American rookie Sargeant will attract plenty of attention

He will also take on an important new role for 2023, namely in mentoring his brand-new rookie team mate. Promoted from an impressive first year in Formula 2, Logan Sargeant joins the grid as an intriguing prospect.

A graduate of Williams’ own junior driver programme which has grown significantly since the team’s change of ownership, Sargeant arrives into Formula 1 far from the finished article but having shown enough potential for Williams to deem him worthy of their second seat. That Sargeant hails from the United States at a time when North American interest in the sport is at an all-time high is also no small boost for Williams’ marketing efforts.

Having benefited from more Friday practice runs than any other rookie driver in 2022, Sargeant has a solid base on which to head into his first pre-season test in Formula 1. While he admits he knows he will have to quickly adapt to racing in F1, he is confident that he has more than enough speed to prove he belongs in the sport.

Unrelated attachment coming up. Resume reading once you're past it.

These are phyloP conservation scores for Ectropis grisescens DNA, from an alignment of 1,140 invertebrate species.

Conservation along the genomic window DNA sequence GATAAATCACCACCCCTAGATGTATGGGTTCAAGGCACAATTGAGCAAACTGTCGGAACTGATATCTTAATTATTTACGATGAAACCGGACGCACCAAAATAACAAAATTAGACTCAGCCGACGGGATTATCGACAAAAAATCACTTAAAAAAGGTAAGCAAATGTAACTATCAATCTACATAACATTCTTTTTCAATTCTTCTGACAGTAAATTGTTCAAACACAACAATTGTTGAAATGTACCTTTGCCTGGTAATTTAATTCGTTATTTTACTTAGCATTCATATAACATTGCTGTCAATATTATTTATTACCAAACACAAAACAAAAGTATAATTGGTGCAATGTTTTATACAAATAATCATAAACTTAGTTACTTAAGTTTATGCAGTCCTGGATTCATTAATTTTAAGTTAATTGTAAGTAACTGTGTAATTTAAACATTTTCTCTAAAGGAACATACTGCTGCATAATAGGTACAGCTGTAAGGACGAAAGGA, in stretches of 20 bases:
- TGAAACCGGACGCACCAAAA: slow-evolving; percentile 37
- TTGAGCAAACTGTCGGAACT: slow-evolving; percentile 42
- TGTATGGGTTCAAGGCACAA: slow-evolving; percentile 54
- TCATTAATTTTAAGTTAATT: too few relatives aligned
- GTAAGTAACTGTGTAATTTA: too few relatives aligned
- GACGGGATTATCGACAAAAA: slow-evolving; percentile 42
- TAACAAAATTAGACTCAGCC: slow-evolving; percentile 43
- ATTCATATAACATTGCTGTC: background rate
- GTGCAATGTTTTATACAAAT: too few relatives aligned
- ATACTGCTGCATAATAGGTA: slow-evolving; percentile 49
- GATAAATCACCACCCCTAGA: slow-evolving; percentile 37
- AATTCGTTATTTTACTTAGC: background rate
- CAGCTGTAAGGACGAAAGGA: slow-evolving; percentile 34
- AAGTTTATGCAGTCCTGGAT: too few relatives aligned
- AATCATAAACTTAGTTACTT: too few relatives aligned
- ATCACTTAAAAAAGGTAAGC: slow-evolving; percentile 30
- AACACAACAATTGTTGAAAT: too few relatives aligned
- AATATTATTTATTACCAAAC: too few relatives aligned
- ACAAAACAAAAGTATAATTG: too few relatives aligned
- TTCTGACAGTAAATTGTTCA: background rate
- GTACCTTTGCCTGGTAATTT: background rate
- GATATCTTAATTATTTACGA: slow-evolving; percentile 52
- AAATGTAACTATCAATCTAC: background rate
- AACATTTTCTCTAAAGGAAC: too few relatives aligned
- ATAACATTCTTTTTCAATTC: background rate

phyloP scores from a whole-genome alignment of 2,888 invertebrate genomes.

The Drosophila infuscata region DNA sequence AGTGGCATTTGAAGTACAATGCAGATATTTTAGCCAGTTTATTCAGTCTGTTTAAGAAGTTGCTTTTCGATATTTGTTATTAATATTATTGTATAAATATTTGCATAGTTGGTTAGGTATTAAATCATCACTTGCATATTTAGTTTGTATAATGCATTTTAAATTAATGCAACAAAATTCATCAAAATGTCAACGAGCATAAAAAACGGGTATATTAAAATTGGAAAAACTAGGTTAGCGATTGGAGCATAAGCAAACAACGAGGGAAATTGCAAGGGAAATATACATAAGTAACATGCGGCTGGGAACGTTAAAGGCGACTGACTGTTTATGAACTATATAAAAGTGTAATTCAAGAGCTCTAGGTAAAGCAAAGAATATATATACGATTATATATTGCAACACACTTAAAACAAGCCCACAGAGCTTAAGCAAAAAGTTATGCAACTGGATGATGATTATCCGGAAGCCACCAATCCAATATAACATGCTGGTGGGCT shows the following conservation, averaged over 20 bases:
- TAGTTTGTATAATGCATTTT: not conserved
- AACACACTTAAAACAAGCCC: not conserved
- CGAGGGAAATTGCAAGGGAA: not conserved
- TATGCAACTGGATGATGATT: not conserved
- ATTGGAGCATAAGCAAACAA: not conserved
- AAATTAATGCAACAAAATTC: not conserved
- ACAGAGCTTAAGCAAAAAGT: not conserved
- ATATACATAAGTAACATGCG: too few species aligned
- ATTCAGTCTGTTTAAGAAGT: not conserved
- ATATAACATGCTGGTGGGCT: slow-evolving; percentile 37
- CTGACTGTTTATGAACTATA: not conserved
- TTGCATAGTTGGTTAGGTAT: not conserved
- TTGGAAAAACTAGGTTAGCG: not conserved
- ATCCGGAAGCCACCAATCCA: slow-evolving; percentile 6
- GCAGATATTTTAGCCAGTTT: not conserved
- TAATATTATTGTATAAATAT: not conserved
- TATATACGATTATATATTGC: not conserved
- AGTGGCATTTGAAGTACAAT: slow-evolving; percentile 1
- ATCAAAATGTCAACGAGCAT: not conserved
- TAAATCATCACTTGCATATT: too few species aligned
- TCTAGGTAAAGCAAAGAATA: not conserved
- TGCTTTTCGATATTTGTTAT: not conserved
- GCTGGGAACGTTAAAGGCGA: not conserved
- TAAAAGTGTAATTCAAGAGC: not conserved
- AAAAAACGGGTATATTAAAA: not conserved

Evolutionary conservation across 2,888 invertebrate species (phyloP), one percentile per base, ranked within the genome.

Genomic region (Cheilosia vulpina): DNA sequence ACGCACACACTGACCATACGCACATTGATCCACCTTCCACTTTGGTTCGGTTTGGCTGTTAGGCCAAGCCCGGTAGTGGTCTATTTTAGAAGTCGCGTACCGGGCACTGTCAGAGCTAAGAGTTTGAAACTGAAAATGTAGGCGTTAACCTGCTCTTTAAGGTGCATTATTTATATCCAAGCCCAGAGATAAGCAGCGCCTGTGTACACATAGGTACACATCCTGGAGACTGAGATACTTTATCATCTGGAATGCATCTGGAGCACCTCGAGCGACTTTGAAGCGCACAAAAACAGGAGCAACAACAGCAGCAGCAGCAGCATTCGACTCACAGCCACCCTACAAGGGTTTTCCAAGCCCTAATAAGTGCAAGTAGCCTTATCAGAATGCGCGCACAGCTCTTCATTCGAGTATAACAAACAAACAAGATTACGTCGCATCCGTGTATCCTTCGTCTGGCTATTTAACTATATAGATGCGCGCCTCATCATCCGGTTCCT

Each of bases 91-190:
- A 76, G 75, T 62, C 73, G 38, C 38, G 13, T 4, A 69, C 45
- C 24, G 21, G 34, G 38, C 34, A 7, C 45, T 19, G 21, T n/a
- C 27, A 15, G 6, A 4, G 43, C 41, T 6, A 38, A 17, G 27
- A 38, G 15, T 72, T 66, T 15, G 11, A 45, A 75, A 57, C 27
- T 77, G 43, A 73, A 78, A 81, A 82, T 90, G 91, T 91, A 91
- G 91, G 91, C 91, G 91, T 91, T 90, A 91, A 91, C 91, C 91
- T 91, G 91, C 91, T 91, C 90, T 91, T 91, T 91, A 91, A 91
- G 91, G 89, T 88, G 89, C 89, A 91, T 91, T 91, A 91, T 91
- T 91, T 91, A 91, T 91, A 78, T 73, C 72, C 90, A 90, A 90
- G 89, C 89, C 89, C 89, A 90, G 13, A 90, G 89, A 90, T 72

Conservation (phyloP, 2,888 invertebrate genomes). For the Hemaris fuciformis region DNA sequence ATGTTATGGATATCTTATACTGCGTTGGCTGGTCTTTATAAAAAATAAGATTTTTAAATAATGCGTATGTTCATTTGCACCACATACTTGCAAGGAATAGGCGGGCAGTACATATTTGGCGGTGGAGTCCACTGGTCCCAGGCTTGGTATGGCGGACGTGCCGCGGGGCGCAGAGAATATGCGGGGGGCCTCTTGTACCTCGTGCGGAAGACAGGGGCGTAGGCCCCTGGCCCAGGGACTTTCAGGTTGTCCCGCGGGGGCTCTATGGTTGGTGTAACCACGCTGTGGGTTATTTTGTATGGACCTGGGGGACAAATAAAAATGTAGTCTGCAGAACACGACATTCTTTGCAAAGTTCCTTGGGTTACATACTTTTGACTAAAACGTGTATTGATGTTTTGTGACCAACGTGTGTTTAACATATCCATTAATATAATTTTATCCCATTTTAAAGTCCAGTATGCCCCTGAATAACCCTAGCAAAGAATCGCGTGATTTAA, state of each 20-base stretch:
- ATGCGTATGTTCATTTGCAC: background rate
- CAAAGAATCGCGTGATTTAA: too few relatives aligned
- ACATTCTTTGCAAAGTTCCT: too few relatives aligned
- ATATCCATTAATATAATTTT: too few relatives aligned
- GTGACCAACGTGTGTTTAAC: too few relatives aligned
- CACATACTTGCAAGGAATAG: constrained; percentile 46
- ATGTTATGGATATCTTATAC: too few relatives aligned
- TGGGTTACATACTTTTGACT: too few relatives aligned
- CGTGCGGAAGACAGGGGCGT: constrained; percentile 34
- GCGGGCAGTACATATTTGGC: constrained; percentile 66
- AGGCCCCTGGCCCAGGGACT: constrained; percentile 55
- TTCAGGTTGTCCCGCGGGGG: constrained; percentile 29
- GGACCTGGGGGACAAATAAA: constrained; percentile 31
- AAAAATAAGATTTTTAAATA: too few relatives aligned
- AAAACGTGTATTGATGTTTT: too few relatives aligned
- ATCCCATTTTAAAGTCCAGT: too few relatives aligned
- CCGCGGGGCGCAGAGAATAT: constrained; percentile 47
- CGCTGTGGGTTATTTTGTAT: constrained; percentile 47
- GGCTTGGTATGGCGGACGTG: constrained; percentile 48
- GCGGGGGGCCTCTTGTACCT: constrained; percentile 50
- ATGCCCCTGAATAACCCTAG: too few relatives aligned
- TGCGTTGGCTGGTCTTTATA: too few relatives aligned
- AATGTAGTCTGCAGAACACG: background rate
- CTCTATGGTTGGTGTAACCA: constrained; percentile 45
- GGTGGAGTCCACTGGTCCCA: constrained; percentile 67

“I’m very confident and comfortable with my one-lap pace,” Sargeant said. “I think that’s been probably my strongest hand since I was young.

“I think what I’ll need to improve on is just, one, getting physically up to standard to go through a whole race run with without having any issues and just work on a race pace and management. I think that’s going to be the biggest thing.”

With three US races on the calendar for the first time in over 30 years, Williams will naturally draw far more attention this season than it has in years. But Williams know it has every reason to back itself heading into 2023. While far from the finished article, Williams finally seems to have the pieces in place to go on the attack after years of just trying to do what they can with what they’ve got.

All they need to do is produce a car to allow them to make the most of the potential they have.